How to organize?
Last year, a specific provision of the Global Security Bill (article 24 limiting the broadcast of police images) had lit the fuse and open the legislative debate outside Parliament. Can we repeat this accomplishment in a radically different context?
As we tried to demonstrate this summer, the health pass and drones are tools of the same technopolicing project. Could the massive opposition to the health pass, in turn, attract opposition to the drones? And for what purposes? In the event of a mass popular movement, should we hope that the Constitutional Council once again annuls this attempt to authorize the drones?
Such an hypothesis is not absurd since the government fails to correct in its new Bill the considerable legal flaws of its previous Global Security Bill (no need to show drones are needed case by case, the public is left uninformed, drones can monitor private places…). However, even if the Constitutional Council once again stood up against the drones, it seems imprudent not to seek more certain and lasting protections elsewhere.
We have seen that our victories are even more powerful when they are achieved both in courts and in the street. In the long term, to win more than only a few battles, we will need to multiply our ways of action – not to refrain from legal strategies, but also to win over people’s ideals and imagination. First we will have to look at the technological dystopia announced by our governments: facial recognition, drones, health pass, “safe city”, behavioral analysis, and the automation and dehumanization of social relations…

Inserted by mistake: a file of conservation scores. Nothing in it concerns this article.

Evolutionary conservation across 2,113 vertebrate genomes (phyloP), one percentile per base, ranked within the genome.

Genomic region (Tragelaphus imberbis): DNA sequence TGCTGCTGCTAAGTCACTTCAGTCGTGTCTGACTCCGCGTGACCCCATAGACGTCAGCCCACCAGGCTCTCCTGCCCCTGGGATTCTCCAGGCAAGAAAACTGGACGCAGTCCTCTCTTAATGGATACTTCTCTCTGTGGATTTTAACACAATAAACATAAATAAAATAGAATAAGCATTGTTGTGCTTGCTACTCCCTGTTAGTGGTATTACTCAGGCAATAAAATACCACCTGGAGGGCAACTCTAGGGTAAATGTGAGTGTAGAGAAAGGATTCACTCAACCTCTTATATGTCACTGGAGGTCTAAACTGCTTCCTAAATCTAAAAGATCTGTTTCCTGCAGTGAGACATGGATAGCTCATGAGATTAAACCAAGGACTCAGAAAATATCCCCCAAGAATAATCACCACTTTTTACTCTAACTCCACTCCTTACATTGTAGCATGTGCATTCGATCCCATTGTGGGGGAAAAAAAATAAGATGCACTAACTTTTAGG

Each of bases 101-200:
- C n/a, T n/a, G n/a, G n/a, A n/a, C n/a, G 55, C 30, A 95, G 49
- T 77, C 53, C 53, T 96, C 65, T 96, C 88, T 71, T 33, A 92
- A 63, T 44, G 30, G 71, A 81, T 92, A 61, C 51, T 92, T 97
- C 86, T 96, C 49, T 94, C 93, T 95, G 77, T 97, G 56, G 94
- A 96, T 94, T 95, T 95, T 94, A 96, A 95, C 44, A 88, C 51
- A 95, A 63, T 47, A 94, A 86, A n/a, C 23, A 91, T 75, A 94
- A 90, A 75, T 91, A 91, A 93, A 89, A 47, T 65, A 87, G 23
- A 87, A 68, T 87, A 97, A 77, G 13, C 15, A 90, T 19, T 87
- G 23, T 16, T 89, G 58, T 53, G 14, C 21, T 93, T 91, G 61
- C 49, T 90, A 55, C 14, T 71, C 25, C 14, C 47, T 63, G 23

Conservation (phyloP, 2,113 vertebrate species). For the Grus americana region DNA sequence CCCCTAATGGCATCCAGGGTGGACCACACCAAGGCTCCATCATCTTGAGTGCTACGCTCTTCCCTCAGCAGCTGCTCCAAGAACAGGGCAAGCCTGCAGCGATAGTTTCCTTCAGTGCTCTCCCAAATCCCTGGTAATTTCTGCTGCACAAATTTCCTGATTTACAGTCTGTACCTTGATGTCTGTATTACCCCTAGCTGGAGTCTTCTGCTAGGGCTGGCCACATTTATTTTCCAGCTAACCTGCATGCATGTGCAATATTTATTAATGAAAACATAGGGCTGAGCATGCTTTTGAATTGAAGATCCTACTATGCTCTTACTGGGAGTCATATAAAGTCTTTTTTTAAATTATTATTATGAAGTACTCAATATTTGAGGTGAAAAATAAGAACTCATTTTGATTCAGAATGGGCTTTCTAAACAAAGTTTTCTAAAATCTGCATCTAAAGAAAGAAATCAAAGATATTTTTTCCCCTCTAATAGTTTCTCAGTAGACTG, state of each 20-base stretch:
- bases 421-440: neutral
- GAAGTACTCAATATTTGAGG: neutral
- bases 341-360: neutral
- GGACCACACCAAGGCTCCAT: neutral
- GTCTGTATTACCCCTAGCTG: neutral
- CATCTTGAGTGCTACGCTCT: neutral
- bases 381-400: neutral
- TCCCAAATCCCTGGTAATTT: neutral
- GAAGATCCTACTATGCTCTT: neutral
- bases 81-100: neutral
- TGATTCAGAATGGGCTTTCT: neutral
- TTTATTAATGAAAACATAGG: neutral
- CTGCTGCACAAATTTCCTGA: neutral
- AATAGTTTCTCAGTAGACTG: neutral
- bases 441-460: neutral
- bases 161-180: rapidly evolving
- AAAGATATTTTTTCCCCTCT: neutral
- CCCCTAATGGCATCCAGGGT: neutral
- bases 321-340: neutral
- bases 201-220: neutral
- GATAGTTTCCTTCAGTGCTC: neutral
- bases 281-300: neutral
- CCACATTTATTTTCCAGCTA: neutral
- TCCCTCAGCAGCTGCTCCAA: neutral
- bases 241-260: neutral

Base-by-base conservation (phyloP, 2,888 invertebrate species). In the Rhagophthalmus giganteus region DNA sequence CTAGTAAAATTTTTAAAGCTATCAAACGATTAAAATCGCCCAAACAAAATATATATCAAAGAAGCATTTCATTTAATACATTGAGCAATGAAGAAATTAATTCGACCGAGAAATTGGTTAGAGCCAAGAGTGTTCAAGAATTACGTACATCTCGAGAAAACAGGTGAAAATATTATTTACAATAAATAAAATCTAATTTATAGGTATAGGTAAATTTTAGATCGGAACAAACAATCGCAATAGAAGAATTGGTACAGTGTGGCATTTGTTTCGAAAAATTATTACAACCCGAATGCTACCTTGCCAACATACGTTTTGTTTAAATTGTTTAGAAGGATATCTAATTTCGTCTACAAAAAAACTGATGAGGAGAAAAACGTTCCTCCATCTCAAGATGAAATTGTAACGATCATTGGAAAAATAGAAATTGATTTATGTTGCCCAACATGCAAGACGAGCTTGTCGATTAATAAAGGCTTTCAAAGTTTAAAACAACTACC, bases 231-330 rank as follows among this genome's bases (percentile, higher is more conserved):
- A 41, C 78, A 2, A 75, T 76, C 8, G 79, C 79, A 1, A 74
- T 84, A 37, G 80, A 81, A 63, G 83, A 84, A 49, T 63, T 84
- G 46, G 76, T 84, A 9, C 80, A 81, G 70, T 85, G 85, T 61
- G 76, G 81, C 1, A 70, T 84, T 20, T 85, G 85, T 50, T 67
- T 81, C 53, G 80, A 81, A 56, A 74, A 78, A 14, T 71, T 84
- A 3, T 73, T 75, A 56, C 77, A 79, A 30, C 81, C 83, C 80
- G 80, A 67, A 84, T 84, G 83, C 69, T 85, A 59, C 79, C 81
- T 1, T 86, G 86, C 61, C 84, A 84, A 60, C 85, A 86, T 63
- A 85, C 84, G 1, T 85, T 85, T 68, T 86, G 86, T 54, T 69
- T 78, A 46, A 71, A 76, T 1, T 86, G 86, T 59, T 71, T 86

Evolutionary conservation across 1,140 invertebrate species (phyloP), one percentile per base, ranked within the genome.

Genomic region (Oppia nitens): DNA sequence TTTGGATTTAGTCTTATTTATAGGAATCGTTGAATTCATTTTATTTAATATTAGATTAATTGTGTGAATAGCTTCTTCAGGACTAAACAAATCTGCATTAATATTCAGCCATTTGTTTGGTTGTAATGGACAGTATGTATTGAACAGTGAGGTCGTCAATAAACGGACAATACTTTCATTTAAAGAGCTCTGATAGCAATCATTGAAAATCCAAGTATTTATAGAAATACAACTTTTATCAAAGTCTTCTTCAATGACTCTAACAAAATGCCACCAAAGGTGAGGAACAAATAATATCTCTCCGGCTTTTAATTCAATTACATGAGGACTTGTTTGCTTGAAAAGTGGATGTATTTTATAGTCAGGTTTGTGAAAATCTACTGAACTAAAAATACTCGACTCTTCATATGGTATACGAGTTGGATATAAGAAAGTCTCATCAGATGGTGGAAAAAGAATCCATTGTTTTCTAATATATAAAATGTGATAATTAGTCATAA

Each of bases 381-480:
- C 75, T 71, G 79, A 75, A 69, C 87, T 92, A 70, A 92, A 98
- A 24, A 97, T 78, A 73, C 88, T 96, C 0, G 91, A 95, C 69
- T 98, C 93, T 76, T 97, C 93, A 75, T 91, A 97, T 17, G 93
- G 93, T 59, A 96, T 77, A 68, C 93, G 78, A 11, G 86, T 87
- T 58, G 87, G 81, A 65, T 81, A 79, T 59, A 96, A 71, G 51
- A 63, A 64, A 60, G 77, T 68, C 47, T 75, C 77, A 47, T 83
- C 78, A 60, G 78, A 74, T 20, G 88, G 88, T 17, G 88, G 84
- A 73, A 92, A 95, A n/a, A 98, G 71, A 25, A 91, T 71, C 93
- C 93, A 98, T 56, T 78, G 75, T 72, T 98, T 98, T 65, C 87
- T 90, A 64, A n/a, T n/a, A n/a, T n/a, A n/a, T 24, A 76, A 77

Once we have properly identified this nightmare, we will need to grasp it with both hands and discard it far away from our minds that it has already polluted so much. Freed this way, we can renew our collective imagination to create the future we wish for. A future that will give us the strength to multiply our ways of thinking and acting. There are so many things to undo, and so many others to build, let us take the opportunity of this fifth fight against the drones to build well beyond the sterile debate imposed by our opponents.